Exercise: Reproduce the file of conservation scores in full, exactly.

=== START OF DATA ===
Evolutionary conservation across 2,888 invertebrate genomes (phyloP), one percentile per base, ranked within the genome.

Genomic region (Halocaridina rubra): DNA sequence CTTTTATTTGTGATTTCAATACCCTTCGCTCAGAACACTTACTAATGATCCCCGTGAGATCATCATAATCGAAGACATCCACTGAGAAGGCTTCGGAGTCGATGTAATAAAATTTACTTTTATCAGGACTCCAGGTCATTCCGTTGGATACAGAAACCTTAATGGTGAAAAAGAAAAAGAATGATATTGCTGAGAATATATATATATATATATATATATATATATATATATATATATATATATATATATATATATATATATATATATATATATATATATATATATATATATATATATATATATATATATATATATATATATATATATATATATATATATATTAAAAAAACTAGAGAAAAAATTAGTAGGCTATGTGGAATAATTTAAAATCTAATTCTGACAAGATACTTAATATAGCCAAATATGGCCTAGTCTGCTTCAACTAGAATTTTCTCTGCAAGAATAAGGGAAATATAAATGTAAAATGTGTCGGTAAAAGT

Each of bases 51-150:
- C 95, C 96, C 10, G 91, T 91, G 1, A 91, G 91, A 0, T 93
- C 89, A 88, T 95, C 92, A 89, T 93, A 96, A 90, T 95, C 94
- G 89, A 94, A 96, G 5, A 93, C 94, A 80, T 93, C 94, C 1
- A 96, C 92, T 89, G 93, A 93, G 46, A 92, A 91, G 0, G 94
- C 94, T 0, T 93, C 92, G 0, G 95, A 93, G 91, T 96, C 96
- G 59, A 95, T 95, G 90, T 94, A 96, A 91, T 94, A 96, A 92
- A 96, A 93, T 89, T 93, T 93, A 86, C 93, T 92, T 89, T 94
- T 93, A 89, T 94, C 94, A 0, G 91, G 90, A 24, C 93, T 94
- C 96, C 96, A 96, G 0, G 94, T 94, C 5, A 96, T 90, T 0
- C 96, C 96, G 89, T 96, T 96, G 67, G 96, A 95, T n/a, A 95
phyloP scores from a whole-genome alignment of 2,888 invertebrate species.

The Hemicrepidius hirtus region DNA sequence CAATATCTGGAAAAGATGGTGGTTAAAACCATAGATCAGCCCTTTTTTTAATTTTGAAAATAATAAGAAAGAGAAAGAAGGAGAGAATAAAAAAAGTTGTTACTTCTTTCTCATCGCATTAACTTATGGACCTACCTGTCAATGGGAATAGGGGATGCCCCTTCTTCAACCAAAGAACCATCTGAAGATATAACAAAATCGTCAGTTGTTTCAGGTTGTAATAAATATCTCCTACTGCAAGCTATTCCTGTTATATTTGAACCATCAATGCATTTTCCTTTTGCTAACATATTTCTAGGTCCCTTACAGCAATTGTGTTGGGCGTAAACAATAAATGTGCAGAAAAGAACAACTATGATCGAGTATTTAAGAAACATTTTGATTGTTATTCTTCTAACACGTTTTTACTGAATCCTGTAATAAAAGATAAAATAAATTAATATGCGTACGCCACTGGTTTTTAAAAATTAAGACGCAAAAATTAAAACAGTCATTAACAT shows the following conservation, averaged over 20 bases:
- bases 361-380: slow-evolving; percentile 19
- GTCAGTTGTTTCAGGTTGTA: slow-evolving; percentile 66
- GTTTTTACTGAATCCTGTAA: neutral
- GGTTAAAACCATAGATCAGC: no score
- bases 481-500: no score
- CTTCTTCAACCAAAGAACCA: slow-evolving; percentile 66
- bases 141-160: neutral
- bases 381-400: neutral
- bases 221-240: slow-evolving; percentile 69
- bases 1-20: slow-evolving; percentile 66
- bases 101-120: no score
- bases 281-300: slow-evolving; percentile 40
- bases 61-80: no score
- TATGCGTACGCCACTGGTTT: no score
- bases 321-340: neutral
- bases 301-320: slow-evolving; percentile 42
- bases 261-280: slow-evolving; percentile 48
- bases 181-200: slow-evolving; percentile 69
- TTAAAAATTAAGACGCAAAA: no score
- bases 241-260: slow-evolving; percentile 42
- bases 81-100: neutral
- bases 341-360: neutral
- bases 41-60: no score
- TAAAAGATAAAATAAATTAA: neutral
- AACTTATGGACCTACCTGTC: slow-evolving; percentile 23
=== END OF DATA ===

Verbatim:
Evolutionary conservation across 2,888 invertebrate genomes (phyloP), one percentile per base, ranked within the genome.

Genomic region (Halocaridina rubra): DNA sequence CTTTTATTTGTGATTTCAATACCCTTCGCTCAGAACACTTACTAATGATCCCCGTGAGATCATCATAATCGAAGACATCCACTGAGAAGGCTTCGGAGTCGATGTAATAAAATTTACTTTTATCAGGACTCCAGGTCATTCCGTTGGATACAGAAACCTTAATGGTGAAAAAGAAAAAGAATGATATTGCTGAGAATATATATATATATATATATATATATATATATATATATATATATATATATATATATATATATATATATATATATATATATATATATATATATATATATATATATATATATATATATATATATATATATATATATATATATATATATTAAAAAAACTAGAGAAAAAATTAGTAGGCTATGTGGAATAATTTAAAATCTAATTCTGACAAGATACTTAATATAGCCAAATATGGCCTAGTCTGCTTCAACTAGAATTTTCTCTGCAAGAATAAGGGAAATATAAATGTAAAATGTGTCGGTAAAAGT

Each of bases 51-150:
- C 95, C 96, C 10, G 91, T 91, G 1, A 91, G 91, A 0, T 93
- C 89, A 88, T 95, C 92, A 89, T 93, A 96, A 90, T 95, C 94
- G 89, A 94, A 96, G 5, A 93, C 94, A 80, T 93, C 94, C 1
- A 96, C 92, T 89, G 93, A 93, G 46, A 92, A 91, G 0, G 94
- C 94, T 0, T 93, C 92, G 0, G 95, A 93, G 91, T 96, C 96
- G 59, A 95, T 95, G 90, T 94, A 96, A 91, T 94, A 96, A 92
- A 96, A 93, T 89, T 93, T 93, A 86, C 93, T 92, T 89, T 94
- T 93, A 89, T 94, C 94, A 0, G 91, G 90, A 24, C 93, T 94
- C 96, C 96, A 96, G 0, G 94, T 94, C 5, A 96, T 90, T 0
- C 96, C 96, G 89, T 96, T 96, G 67, G 96, A 95, T n/a, A 95
phyloP scores from a whole-genome alignment of 2,888 invertebrate species.

The Hemicrepidius hirtus region DNA sequence CAATATCTGGAAAAGATGGTGGTTAAAACCATAGATCAGCCCTTTTTTTAATTTTGAAAATAATAAGAAAGAGAAAGAAGGAGAGAATAAAAAAAGTTGTTACTTCTTTCTCATCGCATTAACTTATGGACCTACCTGTCAATGGGAATAGGGGATGCCCCTTCTTCAACCAAAGAACCATCTGAAGATATAACAAAATCGTCAGTTGTTTCAGGTTGTAATAAATATCTCCTACTGCAAGCTATTCCTGTTATATTTGAACCATCAATGCATTTTCCTTTTGCTAACATATTTCTAGGTCCCTTACAGCAATTGTGTTGGGCGTAAACAATAAATGTGCAGAAAAGAACAACTATGATCGAGTATTTAAGAAACATTTTGATTGTTATTCTTCTAACACGTTTTTACTGAATCCTGTAATAAAAGATAAAATAAATTAATATGCGTACGCCACTGGTTTTTAAAAATTAAGACGCAAAAATTAAAACAGTCATTAACAT shows the following conservation, averaged over 20 bases:
- bases 361-380: slow-evolving; percentile 19
- GTCAGTTGTTTCAGGTTGTA: slow-evolving; percentile 66
- GTTTTTACTGAATCCTGTAA: neutral
- GGTTAAAACCATAGATCAGC: no score
- bases 481-500: no score
- CTTCTTCAACCAAAGAACCA: slow-evolving; percentile 66
- bases 141-160: neutral
- bases 381-400: neutral
- bases 221-240: slow-evolving; percentile 69
- bases 1-20: slow-evolving; percentile 66
- bases 101-120: no score
- bases 281-300: slow-evolving; percentile 40
- bases 61-80: no score
- TATGCGTACGCCACTGGTTT: no score
- bases 321-340: neutral
- bases 301-320: slow-evolving; percentile 42
- bases 261-280: slow-evolving; percentile 48
- bases 181-200: slow-evolving; percentile 69
- TTAAAAATTAAGACGCAAAA: no score
- bases 241-260: slow-evolving; percentile 42
- bases 81-100: neutral
- bases 341-360: neutral
- bases 41-60: no score
- TAAAAGATAAAATAAATTAA: neutral
- AACTTATGGACCTACCTGTC: slow-evolving; percentile 23